I regularly read a blog by a young Catholic priest called Father Jonathan. I have a strong dislike for a lot of the news bloggers. Most of them have a political agenda, either disguised or flaunted & that doesn’t sit well with me, even if I agree with their opinion on a particular topic.
Father Jonathan is vastly different than any other news blogger I’ve come across. Not only does he try to show the different sides, views & opinions of every topic he covers (and he generally seems very well-informed about his subjects), but he also discusses the spiritual ramifications. Not in a preachy or even theological sense, but more from the perspective of “how does topic this affect people spiritually?” or “how does religion affect this topic?”
I also have been impressed by his responses to people who comment. Sometimes their emails are dripping with hate. Sometimes they jump to conclusions. But when Jonathan responds, he does so with patience, gentleness & humility. He handles every response, whether it’s an accusation, a question, an agreement, or an opinion with thoughtfulness & respect. He seems to always be examining his motives & his methods to be sure he’s not in the wrong. Of all the news sites I visit throughout the week, I’m always most excited to see an update on Father Jonathan’s blog.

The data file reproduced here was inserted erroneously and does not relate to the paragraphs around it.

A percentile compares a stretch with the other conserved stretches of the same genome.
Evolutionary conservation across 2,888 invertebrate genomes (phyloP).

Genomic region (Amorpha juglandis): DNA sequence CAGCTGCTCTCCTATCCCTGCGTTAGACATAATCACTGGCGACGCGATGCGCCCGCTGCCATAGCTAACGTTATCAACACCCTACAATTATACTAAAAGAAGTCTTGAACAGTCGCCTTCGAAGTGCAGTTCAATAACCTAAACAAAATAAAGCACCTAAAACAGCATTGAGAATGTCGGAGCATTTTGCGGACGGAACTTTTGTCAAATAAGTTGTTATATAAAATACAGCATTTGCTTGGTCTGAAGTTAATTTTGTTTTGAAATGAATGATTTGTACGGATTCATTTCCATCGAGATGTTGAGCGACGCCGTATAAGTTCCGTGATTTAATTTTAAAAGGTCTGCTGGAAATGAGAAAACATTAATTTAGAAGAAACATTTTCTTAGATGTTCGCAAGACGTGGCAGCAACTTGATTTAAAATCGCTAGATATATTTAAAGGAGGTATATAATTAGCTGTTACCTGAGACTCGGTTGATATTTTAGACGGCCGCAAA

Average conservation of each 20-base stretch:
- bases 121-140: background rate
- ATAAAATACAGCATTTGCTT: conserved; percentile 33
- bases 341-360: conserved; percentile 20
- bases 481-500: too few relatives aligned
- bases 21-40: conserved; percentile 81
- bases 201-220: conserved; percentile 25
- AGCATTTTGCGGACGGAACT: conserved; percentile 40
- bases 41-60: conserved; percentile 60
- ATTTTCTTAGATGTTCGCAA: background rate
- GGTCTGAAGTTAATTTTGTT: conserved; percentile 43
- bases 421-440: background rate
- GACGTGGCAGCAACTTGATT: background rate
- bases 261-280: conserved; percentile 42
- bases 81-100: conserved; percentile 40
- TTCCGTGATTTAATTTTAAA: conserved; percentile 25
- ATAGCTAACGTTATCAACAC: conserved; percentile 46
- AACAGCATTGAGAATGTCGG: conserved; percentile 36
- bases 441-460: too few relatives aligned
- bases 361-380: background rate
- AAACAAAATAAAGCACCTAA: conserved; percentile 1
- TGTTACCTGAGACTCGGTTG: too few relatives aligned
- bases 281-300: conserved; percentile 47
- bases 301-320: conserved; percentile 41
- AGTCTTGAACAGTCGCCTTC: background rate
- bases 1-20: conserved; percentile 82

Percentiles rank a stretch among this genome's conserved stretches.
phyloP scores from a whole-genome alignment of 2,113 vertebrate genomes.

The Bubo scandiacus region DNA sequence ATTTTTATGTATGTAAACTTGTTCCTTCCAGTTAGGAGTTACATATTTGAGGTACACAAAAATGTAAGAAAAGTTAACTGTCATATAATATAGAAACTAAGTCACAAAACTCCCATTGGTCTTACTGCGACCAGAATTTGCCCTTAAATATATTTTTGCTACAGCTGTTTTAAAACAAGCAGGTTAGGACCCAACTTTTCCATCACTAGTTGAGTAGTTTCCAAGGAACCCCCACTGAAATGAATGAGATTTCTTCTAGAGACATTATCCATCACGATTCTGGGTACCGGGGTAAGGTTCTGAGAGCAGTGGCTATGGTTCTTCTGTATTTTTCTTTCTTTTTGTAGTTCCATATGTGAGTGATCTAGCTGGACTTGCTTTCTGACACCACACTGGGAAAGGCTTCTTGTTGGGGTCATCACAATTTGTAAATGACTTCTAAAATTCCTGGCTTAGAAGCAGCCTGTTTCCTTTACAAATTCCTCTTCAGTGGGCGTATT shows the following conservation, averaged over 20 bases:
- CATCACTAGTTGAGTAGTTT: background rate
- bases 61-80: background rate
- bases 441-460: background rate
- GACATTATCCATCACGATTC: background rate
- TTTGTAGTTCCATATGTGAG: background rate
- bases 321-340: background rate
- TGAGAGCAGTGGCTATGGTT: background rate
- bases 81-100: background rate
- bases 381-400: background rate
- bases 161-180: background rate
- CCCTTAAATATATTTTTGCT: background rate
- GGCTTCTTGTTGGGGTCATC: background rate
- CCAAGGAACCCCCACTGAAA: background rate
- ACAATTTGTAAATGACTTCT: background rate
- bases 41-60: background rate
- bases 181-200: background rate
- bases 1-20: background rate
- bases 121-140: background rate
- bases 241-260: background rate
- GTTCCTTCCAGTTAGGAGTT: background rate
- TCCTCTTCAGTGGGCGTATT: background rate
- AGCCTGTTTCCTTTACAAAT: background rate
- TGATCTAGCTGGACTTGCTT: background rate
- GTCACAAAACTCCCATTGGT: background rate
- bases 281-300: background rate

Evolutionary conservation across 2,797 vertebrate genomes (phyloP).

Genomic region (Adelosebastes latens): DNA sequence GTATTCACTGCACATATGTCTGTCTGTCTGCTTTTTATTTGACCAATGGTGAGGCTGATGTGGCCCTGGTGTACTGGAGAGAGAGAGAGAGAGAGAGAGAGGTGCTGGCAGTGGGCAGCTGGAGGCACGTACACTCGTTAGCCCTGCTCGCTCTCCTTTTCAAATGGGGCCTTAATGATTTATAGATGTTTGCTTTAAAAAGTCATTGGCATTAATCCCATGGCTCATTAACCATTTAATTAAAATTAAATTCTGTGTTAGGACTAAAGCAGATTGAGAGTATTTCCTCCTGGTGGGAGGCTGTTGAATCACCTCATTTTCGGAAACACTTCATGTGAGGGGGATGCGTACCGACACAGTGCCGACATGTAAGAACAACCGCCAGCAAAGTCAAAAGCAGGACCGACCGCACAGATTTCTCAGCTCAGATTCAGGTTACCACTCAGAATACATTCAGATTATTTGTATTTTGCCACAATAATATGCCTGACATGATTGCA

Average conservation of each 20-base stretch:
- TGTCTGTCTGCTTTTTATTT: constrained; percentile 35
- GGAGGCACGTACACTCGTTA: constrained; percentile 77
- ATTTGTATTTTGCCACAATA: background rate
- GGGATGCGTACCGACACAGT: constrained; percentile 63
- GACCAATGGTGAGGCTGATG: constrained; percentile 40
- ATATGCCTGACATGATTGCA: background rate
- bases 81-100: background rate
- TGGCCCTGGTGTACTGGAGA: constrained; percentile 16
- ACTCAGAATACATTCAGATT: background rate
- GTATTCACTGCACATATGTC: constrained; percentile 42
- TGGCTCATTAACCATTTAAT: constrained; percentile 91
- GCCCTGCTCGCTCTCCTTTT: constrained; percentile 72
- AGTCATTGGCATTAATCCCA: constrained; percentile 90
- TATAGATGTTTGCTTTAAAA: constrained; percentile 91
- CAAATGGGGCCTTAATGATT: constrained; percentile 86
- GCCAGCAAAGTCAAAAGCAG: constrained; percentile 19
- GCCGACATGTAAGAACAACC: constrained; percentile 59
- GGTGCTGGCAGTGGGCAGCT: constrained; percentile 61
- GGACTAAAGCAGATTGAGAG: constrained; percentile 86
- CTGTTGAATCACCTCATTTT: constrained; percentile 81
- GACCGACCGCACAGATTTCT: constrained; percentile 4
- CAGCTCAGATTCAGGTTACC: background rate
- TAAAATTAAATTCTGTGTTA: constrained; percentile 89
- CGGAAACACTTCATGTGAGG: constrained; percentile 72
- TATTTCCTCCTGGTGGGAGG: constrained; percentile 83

Here’s one reader’s response to Father Jonathan’s recent series of blogs on freedom of religion. I liked this one because it is from a non-Christian’s perspective & was written thoughtfully.
First, my bias, I am a non-Christian, and I disagree with the politics of Christian churches on many things. I am, however a huge fan of yours. In your writings, I find the best of what Christians have to offer. It gives me hope.
In response to this debate, I must make one point on the First Amendment to the U.S. Constitution:
This amendment was created, on the religious aspect, to:
• Prevent a (an elected) theocracy, as our Founding Fathers knew what kind of society a theocracy produces, as do we looking to the Middle East.
• Prevent the government from interfering with anyone’s practice of his or her own religion.
The First Amendment was never meant to eradicate all public expressions of religion. The public display, even in a school, of religious symbols does not promote a theocracy, except in the wildest of slippery slope arguments. Nor does it prevent anyone from practicing his or her own religion.
Besides, when all religious expression is eradicated from the public view, does not the officially- sanctioned religion become atheism?
— Christopher L.
If you’d like to read Father Jonathan’s blog, you can find it here: www.foxnews.com/fatherjonathan